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Opinion >  Column

The Slice: Couple’s children respond after seeing column

Paul Turner (Dan Pelle / The Spokesman-Review)
Paul Turner (Dan Pelle / The Spokesman-Review)

You might recall March 21’s Slice column, about uncovering some wadded up 1950s Spokane newspaper pages at our house during remodeling.

I noted a few of the stories and ads appearing on those brittle pages. And after that column ran, I heard from two children of a couple featured in one of those articles, “Wedding Trip Taken By Pair.”

That was a report on the 1953 nuptials of Wayne Hagel and Nadine Ferry.

“I thought you might enjoy hearing from the daughter of the couple mentioned,” wrote Robin Hagel VanHyning of Friday Harbor, Wash., in an email.

(Her twin brother, Rod, responded via a comment on the online version of the column.)

“My father passed away 10/18/2009,” Robin wrote. “My mother is still alive but is living in long-term care with dementia on Guemes Island, Anacortes, Wash. They often showed me pictures of their honeymoon trip through the Southwest.

“My parents lived in the home they built at 8126 Geiger Blvd., Spokane, until the late ’90s when they retired to the house they built on 97 Hanson Lane, Lopez Island, Wash. Dad owned Specialty Machining located at 8012 Geiger Blvd. and had many long term relationships with businesses and wheat farmers around the Inland Empire.

“Mom remained friends with Louise Cadruvi (maid of honor, mentioned in the original story and last week’s column) until illness made that no longer possible.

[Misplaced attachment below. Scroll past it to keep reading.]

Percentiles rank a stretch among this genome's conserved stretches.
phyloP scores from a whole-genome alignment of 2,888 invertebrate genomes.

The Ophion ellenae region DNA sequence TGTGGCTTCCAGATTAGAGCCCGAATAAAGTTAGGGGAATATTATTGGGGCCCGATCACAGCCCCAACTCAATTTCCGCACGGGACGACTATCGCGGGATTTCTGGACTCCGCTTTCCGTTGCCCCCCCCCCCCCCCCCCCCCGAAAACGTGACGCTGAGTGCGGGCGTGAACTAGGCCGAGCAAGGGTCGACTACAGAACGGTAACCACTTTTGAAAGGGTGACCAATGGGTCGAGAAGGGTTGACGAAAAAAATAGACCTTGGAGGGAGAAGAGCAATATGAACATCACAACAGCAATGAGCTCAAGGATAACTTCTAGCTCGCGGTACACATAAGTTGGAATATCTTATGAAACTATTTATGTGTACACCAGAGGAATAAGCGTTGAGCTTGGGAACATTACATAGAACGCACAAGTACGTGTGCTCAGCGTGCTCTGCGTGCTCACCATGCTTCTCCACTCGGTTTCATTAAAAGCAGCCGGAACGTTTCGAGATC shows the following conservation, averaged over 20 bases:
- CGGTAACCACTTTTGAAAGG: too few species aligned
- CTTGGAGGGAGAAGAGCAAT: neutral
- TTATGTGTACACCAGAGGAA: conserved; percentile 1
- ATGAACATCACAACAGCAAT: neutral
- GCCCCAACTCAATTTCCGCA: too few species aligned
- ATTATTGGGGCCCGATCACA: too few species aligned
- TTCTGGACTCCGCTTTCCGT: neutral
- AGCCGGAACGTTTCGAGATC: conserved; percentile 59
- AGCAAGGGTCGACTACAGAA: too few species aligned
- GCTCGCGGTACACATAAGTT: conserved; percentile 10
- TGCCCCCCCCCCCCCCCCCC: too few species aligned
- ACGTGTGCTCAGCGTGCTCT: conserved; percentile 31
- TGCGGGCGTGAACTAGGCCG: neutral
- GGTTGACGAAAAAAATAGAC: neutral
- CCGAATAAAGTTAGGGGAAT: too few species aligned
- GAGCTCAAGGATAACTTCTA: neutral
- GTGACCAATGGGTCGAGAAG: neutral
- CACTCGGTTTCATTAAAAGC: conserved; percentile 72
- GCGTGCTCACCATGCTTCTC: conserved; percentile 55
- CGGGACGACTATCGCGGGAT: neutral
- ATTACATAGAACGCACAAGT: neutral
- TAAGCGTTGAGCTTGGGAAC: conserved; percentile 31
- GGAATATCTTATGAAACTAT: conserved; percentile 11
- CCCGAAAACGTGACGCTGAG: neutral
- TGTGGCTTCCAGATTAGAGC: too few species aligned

“My twin brother, Rod Hagel, continues to live in the home they built on Geiger Blvd. and now operates Specialty Machining. My daughter has inherited their home on Lopez and life goes on generation by generation.”

More things readers found behind walls and under floors: Coins, buttons, razor blades, beer cans from local breweries, a pre-WWII toy car, junk mail from 1913, a newspaper from 1905, flashlight (still worked), a stash of 1970s Playboys, an animal trap, flannel shirts, mummified hamster, and a 1928 copy of The Worker’s Republic printed in Ireland.

Then there was this automobile-related response to the “Items found in walls” theme.

“A persistent and annoying rattle in our brand new ’74 Pinto was driving us crazy,” wrote Kath’ren Bay-Higdon. “After finally taking the suspected car door apart, we found the culprit – an empty Coke bottle! My husband flipped out, but it makes me smile to this day, imagining the giggling factory worker ditching it. Ya gotta wonder how many Pintos might still be out there rattling around, as they say.”

My guess: Not many.

Today’s Slice question: What makes you feel loved?

Write The Slice at P. O. Box 2160, Spokane, WA 99210; call (509) 459-5470; email pault@spokesman.com. Still time to revise your Bloomsday strategy.

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